OAAA Guest Post: Mindee Arnett- 5 Things Writing Has Taught Me About Myself

April 13, 2015     erinbook     Uncategorized

Today’s OAAA author is Mindee Arnett. Her sci-fi duology Avalon and Polaris is perfect for fans of the TV show Firefly. Her trilogy, beginning with The Nightmare Affair, is awaiting the release of its last installment.

Mindee has written a post about what writing has taught her about herself that I think is worth a read for all fans and aspiring writers. 

5 Things Writing Has Taught Me About Myself.

This is such a strange topic for me. So out of my norm—and my comfort zone. Most of my posts focus on the nuts and bolts of writing itself. I love that stuff, the technical bits, the down and dirty, hand-on-the-hammer part of the job. Writing about myself is harder, but as I contemplated this prompt I started to think that some self-reflection might be useful to you writers about there who are either going through the same thing or who are on the verge of it. So without further ado, here I’ve five things I’ve had to learn since publishing.

  1. Courage. Yep, that’s right. Nothing else has unleashed my inner Gryffindor quite like writing or, more specifically, publishing. When I was querying agents it took a lot of courage to open an e-mail from a prospective agent, not knowing if it would be a request for more pages or—more likely—a rejection. I had to be brave; I had to have nerves—and emotions—of steel. It would’ve been so much easier to just click delete or better yet, to not have bothered with submitting at all. This struggle didn’t go away once I signed with my agent either. If anything it might’ve gotten worse. While on submission every e-mail became scary. Then later, after I sold a book I had to open up my first edit letter, wondering all the while how bad it was going to be, if this was going to make me bleed (it didn’t, thank goodness). Then once the book came out, I had to be brave in public, on panels, at my book launch, conferences. And finally came the scariest moment of all—viewing the sales statement. See what I mean? Bravery. I either had to get it or be crushed by anxiety and fear.
  2. Balance. To be honest, this is something I still struggle with. A lot. Writing can become all-consuming, especially once you add in the marketing and business aspects of the job. While working on my first book, I didn’t have any balance whatsoever. Nearly every thought in my brain was book related—what will my cover look like, how will the book do, will people hate it, am I doing enough promotion? And so on. The obsession started to destroy the other parts of my life. Thankfully, I have learned some balance, like not checking e-mails and twitter at night when I’m home with the family, taking real vacations, focusing on other hobbies and activities. Some days I’m good at the balance. Some days I’m bad, but as long as I’m trying to keep it, then I’m okay.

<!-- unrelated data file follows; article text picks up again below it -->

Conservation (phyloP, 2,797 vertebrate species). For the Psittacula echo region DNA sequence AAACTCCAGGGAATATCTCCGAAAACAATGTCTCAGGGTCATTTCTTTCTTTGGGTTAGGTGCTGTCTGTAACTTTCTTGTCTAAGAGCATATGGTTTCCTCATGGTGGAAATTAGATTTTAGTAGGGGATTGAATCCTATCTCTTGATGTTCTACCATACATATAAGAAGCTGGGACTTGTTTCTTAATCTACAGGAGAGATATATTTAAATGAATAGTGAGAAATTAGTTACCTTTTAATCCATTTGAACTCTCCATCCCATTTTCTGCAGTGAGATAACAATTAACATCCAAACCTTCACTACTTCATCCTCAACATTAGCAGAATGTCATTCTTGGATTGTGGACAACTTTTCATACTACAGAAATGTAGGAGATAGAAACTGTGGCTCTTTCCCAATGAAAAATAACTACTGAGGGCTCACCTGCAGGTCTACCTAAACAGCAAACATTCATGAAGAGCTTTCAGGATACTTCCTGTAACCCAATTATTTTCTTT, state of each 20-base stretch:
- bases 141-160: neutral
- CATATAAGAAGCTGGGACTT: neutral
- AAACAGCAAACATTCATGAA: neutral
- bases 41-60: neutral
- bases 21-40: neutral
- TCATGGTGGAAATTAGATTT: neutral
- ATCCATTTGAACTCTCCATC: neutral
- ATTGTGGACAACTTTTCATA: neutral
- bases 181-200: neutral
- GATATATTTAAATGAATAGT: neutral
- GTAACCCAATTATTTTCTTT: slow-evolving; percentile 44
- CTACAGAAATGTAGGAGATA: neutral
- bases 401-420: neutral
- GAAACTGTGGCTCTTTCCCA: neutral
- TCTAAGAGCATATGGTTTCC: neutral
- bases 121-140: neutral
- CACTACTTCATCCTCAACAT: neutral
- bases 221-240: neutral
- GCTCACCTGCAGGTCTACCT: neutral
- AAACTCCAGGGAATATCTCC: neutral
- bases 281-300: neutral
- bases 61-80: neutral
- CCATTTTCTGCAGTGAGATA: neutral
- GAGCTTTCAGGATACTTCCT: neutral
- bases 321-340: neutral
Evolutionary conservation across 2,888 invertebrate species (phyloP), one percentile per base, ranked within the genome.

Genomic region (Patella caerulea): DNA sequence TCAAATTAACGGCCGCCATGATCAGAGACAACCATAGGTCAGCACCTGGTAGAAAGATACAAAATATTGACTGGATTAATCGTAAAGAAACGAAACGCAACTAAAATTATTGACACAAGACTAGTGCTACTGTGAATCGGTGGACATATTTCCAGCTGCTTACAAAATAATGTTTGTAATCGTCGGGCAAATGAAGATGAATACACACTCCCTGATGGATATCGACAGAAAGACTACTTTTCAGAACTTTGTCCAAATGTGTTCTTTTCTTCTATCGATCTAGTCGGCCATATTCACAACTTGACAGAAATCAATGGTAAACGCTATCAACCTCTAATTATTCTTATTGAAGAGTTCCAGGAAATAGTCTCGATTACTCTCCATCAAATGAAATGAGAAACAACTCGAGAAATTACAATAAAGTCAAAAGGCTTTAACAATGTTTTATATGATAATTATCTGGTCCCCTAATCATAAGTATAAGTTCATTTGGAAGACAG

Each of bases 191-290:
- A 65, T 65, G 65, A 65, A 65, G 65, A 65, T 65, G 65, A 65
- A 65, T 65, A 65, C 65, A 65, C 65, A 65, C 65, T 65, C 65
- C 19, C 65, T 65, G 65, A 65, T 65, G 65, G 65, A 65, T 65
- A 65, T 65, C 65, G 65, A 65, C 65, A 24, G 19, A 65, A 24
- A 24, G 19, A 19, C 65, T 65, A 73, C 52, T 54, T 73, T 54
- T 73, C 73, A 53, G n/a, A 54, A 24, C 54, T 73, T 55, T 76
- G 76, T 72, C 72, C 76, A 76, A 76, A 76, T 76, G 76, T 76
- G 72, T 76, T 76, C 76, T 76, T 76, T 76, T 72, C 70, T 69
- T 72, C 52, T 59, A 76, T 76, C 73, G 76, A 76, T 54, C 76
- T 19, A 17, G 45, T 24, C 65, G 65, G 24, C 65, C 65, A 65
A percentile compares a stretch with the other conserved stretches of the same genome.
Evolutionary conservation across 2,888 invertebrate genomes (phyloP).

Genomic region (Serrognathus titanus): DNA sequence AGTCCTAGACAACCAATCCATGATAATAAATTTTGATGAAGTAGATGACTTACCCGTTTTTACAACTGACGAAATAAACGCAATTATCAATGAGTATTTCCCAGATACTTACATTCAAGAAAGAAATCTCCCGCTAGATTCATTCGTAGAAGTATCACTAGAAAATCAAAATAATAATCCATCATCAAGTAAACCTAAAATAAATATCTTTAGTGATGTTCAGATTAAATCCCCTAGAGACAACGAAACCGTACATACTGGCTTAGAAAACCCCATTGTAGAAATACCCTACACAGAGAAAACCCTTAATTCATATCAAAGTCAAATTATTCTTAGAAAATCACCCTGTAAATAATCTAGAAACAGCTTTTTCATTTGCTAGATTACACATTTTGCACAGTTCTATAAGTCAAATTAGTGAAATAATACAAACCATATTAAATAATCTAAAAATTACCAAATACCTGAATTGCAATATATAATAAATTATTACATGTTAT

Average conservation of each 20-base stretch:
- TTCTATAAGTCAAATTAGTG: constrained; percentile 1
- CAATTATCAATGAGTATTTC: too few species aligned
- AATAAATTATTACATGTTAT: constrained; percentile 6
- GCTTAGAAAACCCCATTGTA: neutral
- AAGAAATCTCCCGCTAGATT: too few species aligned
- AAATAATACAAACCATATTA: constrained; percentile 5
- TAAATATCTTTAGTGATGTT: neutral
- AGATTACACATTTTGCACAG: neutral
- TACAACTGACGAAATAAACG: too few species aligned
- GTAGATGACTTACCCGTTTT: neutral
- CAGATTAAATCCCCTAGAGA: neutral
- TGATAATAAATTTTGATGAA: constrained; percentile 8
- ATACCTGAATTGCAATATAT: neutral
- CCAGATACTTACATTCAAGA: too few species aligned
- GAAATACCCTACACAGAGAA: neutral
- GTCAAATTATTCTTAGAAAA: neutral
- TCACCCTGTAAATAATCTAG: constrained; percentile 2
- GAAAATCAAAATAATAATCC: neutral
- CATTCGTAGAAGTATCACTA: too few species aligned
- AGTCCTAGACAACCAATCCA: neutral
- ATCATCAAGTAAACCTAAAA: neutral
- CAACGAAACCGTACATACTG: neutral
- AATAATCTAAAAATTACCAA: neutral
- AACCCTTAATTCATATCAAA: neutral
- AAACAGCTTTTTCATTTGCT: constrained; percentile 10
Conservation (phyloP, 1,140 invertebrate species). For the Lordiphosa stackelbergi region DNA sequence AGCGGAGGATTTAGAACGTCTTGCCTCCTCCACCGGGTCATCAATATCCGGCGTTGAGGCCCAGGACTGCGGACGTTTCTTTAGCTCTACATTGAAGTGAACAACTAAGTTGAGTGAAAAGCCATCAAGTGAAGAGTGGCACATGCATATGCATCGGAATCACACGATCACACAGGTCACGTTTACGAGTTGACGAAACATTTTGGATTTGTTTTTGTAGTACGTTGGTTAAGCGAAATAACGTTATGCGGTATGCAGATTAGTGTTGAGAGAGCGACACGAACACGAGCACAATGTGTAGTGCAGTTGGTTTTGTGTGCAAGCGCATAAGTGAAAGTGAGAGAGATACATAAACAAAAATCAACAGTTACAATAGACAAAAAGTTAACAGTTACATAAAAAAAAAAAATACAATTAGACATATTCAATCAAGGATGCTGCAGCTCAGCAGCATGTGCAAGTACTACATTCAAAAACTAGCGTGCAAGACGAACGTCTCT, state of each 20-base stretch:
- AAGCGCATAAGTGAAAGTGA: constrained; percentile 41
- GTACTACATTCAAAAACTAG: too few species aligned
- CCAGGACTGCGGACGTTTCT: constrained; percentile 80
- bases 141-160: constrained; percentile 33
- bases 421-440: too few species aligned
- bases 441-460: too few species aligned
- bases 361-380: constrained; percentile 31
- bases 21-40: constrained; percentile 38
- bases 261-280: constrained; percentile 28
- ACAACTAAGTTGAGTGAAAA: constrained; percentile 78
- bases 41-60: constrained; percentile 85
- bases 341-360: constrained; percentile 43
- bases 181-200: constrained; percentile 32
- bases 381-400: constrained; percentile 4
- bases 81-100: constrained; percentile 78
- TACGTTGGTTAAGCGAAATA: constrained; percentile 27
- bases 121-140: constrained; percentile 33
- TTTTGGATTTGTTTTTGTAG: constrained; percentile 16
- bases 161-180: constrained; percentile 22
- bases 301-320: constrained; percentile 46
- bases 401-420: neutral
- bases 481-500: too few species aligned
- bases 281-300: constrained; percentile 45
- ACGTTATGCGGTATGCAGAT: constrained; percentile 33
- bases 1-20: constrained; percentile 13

3. Humility. It’s no secret that you’ve got to have a fair amount of ego to be a writer. You’ve got to believe in yourself to keep on submitting despite rejections. You’ve got to think you’re pretty awesome to expect other people to want to read the thoughts in your head that you’ve spent weeks putting down on paper. For me, up until publishing, I always had a kickass and take names attitude about everything in life. I was special, important. I fully believed there was nothing I couldn’t accomplish if I set my mind and heart on it hard enough. After publishing though, I’ve learned this truth: there are some things I can’t do. Some things are beyond my reach, out of my control. Most things, to be honest. And now I know how incredibly not-special I am. I’m just one, tiny little writer trying to keep her head above water in the turbulent sea of publishing. But that’s okay. Learning humility helps you stay sane and to appreciate the things that really matter.
  4. Patience. Now I’m not saying that I’ve learned patience. I haven’t. I never will, I don’t think. I’m impatience by nature. But writing has taught me how to manage my impatience. Self-control if you like that word better. Because that’s really what patience is about when it comes to publishing—resisting the temptation to e-mail your agent every second asking why you haven’t gotten edits back on a manuscript or a proposal or a hundred other things. You’ve got to learn how to wait and how to not let the waiting drive you mad. The answer here, for me anyway, is just to keep writing. The work is my drug, my pacifier.
  5. I would do it anyway. And now we’ve come to the most important revelation for me. I would write anyway, even if I weren’t able to publish. Writing fills me up. It gives me purpose. And that’s more important than publishing—finding fulfillment in the stories you create. Success, fan mail from readers, starred reviews, those are all really great, wonderful things. They’ll make you feel like a million bucks. But they’re fleeting. The feeling never lasts. The only thing that does is the satisfaction that comes with writing a story, finishing it, and being proud of what you’ve written.  

Good luck and happy writing!

Mindee has donated a copy of the first book in her sci-fi duology, Avalon, to the month long giveaway. There are also signed pieces of swag from both her series available in the swag pack option. Head on over to the giveaway post to enter!

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